The Taj Mahal is one of the wonders of the world. The mausoleum, built by Mughal Emperor Shah Jahan in the 17th century to house the tomb of his wife Mumtaz Mahal is seen as a symbol of love, while its 42-acre complex is admired as an exemplar of Mughal architecture and Indian history.

However, the Taj Mahal is also in danger. According to figures released by the Archaeological Survey of India (ASI) in 2018, the total number of visitors to the Taj complex remained stable between 2006 and 2009 (between 2.04 million and 2.58 million). By 2011, visitor numbers had almost doubled to 4.6 million. In 2017, visitor numbers had grown to 5.6 million, with the trend showing no sign of slowing.

What impact does this have on the tourist experience? Many report visiting the complex as a trial. Fainting tourists are common, with the crush of the crowd, heat and lack of water all contributing factors. Bottlenecks are frequent at the western and eastern entry gates, while up to 6,000 people can crowd into the main mausoleum at any one time.

Visitor numbers are also affecting the health of the site itself. Pollution is infamously turning the Taj Mahal’s brilliant white walls a sickly yellow and is affecting the integrity of the buildings. In August 2015, a 60kg chandelier fell to the ground outside the Royal Gate, narrowly missing tourists. In 2016, a metal pinnacle on a minaret broke off during conservation work (although the ASI says it was removed deliberately to work on it), and in 2018, red sandstone fell to the ground after a clamp used to hold the building in place rusted.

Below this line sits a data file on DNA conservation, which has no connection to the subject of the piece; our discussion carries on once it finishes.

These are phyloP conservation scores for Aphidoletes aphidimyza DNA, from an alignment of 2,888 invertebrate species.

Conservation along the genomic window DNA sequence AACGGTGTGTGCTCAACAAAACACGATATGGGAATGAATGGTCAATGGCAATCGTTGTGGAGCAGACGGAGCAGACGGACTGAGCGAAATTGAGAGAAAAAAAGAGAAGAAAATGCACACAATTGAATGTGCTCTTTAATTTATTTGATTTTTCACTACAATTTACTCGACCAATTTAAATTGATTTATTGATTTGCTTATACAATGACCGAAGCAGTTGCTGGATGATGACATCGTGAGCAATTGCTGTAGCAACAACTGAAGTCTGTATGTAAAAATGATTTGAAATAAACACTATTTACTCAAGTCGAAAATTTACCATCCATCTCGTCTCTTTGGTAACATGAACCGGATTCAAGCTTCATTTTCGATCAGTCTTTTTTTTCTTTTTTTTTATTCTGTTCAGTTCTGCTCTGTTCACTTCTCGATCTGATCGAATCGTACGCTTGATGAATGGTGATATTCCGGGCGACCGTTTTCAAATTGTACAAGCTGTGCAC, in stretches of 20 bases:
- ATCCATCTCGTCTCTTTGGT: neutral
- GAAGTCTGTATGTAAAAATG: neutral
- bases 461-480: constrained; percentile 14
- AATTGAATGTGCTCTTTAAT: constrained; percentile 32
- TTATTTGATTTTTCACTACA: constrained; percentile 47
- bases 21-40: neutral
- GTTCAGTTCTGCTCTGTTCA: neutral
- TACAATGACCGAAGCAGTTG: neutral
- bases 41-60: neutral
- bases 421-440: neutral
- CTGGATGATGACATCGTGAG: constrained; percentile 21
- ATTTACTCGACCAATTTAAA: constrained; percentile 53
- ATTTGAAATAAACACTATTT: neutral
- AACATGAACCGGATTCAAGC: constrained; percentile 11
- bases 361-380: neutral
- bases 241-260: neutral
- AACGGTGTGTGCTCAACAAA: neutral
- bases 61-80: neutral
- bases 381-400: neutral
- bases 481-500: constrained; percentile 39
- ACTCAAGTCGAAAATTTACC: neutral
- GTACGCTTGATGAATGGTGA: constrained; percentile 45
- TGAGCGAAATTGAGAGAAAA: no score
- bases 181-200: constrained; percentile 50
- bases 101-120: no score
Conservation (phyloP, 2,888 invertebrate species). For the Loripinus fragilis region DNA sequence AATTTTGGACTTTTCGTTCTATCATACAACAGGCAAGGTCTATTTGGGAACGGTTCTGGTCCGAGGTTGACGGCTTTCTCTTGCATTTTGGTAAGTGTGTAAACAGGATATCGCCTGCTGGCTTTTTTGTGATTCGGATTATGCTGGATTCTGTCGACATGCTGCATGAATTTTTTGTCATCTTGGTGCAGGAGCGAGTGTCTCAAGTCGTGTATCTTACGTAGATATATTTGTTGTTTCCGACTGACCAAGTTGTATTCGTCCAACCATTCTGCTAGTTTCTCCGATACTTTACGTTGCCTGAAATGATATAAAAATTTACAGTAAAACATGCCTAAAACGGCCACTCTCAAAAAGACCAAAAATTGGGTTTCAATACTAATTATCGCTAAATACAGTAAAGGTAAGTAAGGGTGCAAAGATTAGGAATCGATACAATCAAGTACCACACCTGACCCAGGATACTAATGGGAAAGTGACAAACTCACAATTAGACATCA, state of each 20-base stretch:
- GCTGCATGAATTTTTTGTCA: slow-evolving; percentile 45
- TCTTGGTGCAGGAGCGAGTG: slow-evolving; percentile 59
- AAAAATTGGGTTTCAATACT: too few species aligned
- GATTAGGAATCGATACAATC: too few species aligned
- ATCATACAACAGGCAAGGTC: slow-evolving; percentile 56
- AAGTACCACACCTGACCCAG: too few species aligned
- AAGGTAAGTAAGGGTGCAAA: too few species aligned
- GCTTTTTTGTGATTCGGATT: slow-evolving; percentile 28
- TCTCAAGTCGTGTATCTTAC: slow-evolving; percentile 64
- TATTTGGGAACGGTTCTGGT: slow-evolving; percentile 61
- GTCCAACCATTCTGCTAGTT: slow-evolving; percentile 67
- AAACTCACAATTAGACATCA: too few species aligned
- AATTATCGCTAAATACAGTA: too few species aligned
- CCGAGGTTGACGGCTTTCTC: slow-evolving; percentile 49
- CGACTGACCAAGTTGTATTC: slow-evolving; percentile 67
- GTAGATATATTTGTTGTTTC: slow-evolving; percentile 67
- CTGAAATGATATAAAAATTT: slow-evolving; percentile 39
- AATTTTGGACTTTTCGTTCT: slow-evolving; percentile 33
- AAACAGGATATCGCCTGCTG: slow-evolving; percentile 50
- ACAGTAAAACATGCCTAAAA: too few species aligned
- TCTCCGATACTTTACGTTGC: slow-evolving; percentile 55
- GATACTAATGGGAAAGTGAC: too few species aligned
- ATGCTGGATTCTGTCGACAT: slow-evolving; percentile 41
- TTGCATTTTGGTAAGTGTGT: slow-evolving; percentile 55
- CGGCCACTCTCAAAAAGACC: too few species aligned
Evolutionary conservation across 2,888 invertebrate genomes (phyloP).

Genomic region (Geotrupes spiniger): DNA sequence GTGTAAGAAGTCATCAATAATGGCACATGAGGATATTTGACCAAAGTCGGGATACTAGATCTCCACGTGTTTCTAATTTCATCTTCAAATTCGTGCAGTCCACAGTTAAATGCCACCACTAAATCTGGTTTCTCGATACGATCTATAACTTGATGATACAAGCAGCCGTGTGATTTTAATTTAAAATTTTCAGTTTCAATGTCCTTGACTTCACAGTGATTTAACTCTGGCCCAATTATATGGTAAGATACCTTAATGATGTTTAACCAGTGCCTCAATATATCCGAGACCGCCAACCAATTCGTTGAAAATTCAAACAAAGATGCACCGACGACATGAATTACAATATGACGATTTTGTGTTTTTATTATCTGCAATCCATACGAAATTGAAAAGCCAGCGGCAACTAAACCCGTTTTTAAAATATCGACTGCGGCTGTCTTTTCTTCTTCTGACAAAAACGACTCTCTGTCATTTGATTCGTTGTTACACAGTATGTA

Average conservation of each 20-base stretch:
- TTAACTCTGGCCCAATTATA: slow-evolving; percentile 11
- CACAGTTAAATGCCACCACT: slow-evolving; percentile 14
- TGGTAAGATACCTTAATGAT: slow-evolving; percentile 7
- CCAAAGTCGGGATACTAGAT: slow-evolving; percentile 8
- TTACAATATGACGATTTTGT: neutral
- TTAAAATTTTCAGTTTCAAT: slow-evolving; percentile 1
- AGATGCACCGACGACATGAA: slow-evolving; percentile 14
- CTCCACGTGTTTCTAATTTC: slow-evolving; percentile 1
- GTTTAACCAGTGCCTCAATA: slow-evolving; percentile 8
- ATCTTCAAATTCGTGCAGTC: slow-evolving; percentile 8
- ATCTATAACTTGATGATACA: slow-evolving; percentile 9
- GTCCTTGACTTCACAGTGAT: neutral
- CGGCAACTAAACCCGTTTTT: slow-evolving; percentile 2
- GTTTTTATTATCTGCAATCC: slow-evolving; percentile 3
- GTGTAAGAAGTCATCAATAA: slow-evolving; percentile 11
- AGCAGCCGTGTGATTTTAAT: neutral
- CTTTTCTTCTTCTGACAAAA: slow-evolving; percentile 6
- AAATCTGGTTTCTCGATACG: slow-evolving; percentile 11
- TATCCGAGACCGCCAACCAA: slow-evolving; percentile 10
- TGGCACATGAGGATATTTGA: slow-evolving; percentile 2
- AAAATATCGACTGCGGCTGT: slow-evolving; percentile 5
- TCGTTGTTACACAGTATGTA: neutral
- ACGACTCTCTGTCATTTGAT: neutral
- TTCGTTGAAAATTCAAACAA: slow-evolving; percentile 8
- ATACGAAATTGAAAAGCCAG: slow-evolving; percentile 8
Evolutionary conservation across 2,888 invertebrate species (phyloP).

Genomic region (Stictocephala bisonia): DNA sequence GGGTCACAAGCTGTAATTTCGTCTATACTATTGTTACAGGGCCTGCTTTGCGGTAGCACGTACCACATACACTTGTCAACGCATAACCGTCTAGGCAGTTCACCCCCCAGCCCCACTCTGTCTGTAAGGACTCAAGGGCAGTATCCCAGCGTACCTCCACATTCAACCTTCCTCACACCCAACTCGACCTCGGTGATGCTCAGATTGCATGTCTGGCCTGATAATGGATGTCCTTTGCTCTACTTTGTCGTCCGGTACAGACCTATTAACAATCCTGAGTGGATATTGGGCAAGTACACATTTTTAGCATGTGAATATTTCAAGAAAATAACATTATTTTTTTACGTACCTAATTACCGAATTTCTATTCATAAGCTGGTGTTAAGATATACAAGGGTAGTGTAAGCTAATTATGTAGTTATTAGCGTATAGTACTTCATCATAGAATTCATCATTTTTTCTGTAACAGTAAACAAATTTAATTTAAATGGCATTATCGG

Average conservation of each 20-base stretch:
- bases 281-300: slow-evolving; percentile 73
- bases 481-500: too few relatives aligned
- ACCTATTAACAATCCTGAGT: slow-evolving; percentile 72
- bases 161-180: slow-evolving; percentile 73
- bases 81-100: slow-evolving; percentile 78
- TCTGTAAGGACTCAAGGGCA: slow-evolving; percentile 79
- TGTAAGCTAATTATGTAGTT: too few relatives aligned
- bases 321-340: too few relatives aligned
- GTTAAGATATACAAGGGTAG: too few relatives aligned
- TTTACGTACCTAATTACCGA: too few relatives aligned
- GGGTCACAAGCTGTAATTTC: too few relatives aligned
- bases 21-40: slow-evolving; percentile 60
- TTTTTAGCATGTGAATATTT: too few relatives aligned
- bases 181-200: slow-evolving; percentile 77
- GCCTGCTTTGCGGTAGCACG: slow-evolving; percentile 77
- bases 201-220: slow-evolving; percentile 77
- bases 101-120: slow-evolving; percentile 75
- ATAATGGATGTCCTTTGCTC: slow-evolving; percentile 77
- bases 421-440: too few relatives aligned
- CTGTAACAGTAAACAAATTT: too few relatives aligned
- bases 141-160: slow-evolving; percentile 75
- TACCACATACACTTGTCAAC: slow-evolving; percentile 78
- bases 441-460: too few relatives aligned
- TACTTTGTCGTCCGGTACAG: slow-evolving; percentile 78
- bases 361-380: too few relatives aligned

That’s not to say that officials aren’t attempting to stem the flow of visitors. In March 2018, a three-hour cap was put on the length of visits and in December 2018, ticket prices were raised from 50 rupees to 250 rupees for Indian tourists and £13 to £15 for international visitors.

“We want people to pay more to limit the footfall. This will cut down the number of visitors by at least 15-20% and generate revenue for conservation,” an ASI spokesman said at the time of the announcement.

So should you still visit?

The concept of overtourism is one that is only going to become more well-known. As travel and tourism opens up beyond the traditional privilege of the few in the West, the world’s most beloved sites are going to become more crowded. This means that drastic measures will need to be taken to protect them -- whether the Taj Mahal, Machu Picchu or the Galapagos Islands.

As a tourist, you need to make a decision as to whether you wish to still visit such sites. The Taj Mahal is a spectacular monument to human achievement. However, unless you’re a minor celebrity or very wealthy, you’re not going to get unfettered views and moments of deep contemplation on your visit -- it’s simply too busy.

As long as you’re prepared for the crowds and heat, it is certainly worth visiting but there are many other amazing architectural sites to view in nearby Rajasthan, from the Amer Fort of Jaipur to the Blue City of Jaisalmer. And that’s before you head off into the Thar Desert or the villages of Pushkar and Bundi.

Overtourism is a real issue. The places you choose to visit and things you choose to do have an impact on local communities and the history of the destination. Being aware of your impact is a start, but being responsible in where you go and how you act is the key.

Loved to death

By Karam Filfilan

Karam is an editor and journalist with more than 10 years' experience in industry. He has worked and lived in the UK, Middle East and India, but his favourite travel experience is spending a hazy month exploring landlocked Paraguay.

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